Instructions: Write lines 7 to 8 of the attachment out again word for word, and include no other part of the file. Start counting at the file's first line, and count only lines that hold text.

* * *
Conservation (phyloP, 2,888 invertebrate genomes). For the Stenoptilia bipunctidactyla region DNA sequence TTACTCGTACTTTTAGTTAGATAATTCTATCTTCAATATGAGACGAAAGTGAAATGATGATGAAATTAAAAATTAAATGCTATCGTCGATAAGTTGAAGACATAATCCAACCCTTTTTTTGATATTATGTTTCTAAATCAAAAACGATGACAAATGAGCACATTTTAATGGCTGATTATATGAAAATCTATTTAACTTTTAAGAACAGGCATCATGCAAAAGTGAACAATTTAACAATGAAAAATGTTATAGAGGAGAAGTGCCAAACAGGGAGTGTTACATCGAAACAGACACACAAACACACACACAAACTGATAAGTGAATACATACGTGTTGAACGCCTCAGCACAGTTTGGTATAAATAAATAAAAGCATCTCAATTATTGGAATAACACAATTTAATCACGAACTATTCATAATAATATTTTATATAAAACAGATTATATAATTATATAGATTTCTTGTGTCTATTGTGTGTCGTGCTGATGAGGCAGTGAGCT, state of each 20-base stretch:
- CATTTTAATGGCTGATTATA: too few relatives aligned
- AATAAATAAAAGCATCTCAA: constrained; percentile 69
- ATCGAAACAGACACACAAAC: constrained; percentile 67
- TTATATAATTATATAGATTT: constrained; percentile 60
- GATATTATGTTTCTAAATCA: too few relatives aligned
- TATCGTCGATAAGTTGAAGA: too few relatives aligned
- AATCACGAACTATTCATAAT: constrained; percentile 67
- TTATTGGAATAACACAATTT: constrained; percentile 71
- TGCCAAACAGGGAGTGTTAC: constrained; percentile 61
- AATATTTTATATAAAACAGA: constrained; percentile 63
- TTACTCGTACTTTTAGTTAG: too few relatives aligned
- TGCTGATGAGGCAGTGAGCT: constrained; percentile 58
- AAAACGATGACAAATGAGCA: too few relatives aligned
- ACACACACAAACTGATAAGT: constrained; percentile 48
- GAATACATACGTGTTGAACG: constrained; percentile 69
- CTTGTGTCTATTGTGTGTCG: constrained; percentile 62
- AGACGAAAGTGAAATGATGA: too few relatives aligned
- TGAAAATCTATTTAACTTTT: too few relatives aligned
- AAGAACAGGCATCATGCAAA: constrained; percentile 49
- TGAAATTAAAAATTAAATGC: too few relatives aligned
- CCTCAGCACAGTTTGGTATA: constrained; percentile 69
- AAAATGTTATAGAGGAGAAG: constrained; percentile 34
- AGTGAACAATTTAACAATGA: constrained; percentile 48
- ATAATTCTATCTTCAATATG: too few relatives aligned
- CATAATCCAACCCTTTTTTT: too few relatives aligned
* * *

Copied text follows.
- TATCGTCGATAAGTTGAAGA: too few relatives aligned
- AATCACGAACTATTCATAAT: constrained; percentile 67